• 39.
    Lindberg, Siv M
    et al.
    RISE, Innventia.
    Lindström, Annika
    RISE, Innventia.
    Cederström, Caroline
    RISE, Innventia.
    From, Anders
    Westerlind, Christine
    Shoppers' attention to packaging and in-store media2013Conference paper (Refereed)
  • 40.
    Lindberg, Ulla
    et al.
    RISE - Research Institutes of Sweden, Built Environment, Energy and Circular Economy. University of Borås, Sweden.
    Salomonson, Nicklas
    University of Borås, Sweden.
    Sundström, Malin
    University of Borås, Sweden.
    Wendin, Karin
    Kristianstad University, Sweden; University of Copenhagen, Denmark.
    Consumer perception and behavior in the retail foodscape – A study of chilled groceries2018In: Journal of Retailing and Consumer Services, ISSN 0969-6989, E-ISSN 1873-1384, Vol. 40, p. 1-7Article in journal (Refereed)
    Abstract [en]

    In the retail grocery business, new competitors such as pure e-commerce players are growing fast, and, in order to compete, ‘brick and mortar’ stores such as supermarkets need to become more professional at providing excellent customer service, and to use the physical servicescape as the main competitive advantages. However, supermarkets also face a challenge to offer consumers high quality products while at the same time providing a pleasant and functional servicescape. Products like groceries often need to be stored in cabinets due to strict regulations and in order to maintain correct temperatures. Some of these cabinets have doors which make them more energy-efficient (Evans et al., 2007 ;  Faramarzi et al., 2002), reduces costs, and contributes to grocery quality, but it can also affect the perceived servicescape, and risk a negative impact on sales (Waide, 2014; Kauffeld, 2015). For example, moisture from the atmosphere that condenses on the inside of the door glass (Fricke and Bansal, 2015) may make the cabinets less transparent, and doors can obstruct consumers from passing by. Thus, having chilled groceries in cabinets with doors can be both beneficial and problematic. However, no studies have been conducted on how open (no doors) or closed (with doors) cabinets for chilled groceries impact consumer perception and behavior. Hence, the purpose of the study is to contribute to an understanding of how consumers behave and what they perceive when shopping chilled groceries from cabinets with doors and without doors in the supermarket.

    Based on a qualitative research approach, combining in-store observations and focus group interviews, and focusing on Bitner's (1992) three environmental variables in the servicescape, i.e. (1) ambient condition, (2) space and functions, and (3) signs, symbols and artifacts, the study investigates the question: do open or closed cabinets for chilled groceries in the supermarket impact consumer perception and behavior, and if so, how?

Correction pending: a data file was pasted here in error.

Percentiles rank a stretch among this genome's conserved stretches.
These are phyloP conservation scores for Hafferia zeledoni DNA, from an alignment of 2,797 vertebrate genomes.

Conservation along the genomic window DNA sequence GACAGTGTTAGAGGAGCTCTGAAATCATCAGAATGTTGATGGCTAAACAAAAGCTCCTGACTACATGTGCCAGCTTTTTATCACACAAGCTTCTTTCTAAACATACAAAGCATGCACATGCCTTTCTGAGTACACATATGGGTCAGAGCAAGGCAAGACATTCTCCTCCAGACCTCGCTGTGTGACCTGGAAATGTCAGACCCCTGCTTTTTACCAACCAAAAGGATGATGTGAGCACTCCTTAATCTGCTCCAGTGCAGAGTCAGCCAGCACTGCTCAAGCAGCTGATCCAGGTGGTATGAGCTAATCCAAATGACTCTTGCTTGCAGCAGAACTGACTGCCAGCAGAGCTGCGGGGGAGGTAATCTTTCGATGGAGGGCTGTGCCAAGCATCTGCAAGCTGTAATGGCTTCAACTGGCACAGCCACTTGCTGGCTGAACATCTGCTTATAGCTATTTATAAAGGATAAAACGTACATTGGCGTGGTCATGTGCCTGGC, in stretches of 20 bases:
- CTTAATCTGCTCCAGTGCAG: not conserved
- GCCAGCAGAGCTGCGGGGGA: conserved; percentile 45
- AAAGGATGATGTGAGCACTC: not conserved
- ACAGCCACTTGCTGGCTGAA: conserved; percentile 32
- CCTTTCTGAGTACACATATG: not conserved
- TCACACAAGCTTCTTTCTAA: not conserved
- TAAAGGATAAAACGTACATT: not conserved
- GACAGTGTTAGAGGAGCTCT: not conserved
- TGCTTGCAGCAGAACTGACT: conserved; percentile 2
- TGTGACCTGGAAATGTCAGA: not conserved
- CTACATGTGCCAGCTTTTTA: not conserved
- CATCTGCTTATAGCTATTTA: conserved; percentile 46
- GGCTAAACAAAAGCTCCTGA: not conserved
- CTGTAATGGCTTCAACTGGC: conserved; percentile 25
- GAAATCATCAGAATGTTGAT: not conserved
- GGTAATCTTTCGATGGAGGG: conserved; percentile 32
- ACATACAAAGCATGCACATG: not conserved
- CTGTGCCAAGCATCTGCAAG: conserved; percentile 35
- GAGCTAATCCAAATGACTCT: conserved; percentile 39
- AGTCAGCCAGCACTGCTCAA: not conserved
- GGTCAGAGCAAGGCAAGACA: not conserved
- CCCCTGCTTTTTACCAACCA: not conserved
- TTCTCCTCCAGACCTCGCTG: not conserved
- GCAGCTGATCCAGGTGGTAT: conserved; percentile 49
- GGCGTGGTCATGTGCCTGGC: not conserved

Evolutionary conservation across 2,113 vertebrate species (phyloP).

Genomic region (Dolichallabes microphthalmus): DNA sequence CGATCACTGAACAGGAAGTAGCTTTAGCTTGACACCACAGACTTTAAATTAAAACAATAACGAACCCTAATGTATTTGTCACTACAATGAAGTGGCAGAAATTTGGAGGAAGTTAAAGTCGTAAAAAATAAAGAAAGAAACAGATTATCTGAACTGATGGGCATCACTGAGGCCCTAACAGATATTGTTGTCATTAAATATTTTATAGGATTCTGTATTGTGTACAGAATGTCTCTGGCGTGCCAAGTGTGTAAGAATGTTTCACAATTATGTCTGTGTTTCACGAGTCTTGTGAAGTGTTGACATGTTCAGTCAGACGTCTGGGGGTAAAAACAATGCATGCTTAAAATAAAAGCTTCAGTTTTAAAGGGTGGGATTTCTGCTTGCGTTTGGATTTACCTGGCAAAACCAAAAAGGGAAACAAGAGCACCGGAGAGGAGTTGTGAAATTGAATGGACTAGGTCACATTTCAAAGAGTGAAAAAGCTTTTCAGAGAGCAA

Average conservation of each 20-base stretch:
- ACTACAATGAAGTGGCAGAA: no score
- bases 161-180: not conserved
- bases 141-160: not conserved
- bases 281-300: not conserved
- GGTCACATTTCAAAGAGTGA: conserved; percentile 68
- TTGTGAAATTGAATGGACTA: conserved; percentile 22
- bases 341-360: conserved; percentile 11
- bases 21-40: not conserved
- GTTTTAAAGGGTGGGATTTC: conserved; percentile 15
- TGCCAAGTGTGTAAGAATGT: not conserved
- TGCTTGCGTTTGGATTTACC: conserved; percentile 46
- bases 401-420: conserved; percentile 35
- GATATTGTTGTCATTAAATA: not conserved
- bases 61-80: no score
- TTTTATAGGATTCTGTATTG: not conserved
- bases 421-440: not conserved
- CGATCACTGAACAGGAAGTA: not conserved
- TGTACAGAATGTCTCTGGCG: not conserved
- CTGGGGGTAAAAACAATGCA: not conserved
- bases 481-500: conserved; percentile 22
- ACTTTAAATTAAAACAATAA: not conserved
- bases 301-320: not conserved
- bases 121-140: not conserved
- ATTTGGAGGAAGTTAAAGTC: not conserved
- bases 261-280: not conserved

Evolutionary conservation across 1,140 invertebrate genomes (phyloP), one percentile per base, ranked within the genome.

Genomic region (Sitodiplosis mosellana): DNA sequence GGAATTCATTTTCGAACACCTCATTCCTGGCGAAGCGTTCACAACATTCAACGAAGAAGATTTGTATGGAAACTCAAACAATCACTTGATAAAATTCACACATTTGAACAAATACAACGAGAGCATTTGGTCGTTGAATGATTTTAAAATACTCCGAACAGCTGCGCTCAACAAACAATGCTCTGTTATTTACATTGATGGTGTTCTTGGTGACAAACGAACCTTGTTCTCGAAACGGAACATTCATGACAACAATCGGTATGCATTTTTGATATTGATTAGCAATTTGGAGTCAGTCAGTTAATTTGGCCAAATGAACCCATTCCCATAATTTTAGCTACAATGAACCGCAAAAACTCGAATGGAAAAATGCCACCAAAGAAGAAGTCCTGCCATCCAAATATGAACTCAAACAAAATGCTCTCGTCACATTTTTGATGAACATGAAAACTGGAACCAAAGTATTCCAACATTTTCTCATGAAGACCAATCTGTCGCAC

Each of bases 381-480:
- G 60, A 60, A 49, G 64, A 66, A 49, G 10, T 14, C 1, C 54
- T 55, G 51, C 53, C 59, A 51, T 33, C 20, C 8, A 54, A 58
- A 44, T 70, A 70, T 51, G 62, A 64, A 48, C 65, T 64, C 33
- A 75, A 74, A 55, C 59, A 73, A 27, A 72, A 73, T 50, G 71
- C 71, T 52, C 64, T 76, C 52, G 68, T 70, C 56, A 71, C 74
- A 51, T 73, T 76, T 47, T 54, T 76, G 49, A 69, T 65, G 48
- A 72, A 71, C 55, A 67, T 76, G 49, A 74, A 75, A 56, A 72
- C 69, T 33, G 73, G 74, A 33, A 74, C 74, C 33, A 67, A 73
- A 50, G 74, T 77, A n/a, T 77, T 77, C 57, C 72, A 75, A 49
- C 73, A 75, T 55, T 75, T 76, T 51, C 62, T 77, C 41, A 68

Our results indicate that consumers’ behavior and perceptions of the foodscape differ when there are doors or no doors on the cabinets. The paper thereby contributes to servicescape research by focusing on a particular part of supermarkets – the foodscape for chilled groceries–and by enhancing the understanding of environmental variables in the servicescape. The results further show how doors lead to different forms of approach or avoidance behavior in terms of accessibility and that consumers’ vision, olfaction and tactility all influence consumers’ perceptions of freshness and cleanliness in relation to doors or no doors. Our results also have practical implications for retailers who are designing new stores or considering changes in existing store layouts.

  • 41.
    Linder, Marcus
    et al.
    RISE - Research Institutes of Sweden, ICT, Viktoria.
    Williander, Mats
    RISE - Research Institutes of Sweden, ICT, Viktoria.
    Circular Business Model Innovation: Inherent Uncertainties2017In: Business Strategy and the Environment, ISSN 0964-4733, E-ISSN 1099-0836, Vol. 26, no 2, p. 182-196Article in journal (Refereed)
    Abstract [en]

    Circular business models based on remanufacturing and reuse promise significant cost savings as well as radical reductions in environmental impact. Variants of such business models have been suggested for decades, and there are notable success stories such as the Xerox product–service offering based on photocopiers that are remanufactured. Still, we are not seeing widespread adoption in industry. This paper examines causes for reluctance. Drawing on a hypothesis‐testing framework of business model innovation, we show that circular business models imply significant challenges to proactive uncertainty reduction for the entrepreneur. Moreover, we show that many product–service system variants that facilitate return flow control in circular business models further aggravate the potential negative effects of failed uncertainty reduction because of increased capital commitments. Through a longitudinal action research study we also provide a counterexample to many of the challenges identified in previous studies, which could be overcome in the studied case.

  • 42.
    Mirata, Murat
    et al.
    Linköping University, Sweden.
    Carlsson, Peter
    Sotenäs kommun, Sweden.
    Harris, Steve
    IVL Swedish Environmental Research Institute, Sweden.
    Martin, Michael
    IVL Swedish Environmental Research Institute, Sweden.
    Fornell, Rickard
    RISE - Research Institutes of Sweden, Built Environment, Energy and Circular Economy.
    Hackl, Roman
    Swedish Environmental Protection Agency, Sweden.
    Källqvist, Tobias
    Hifab, Sweden.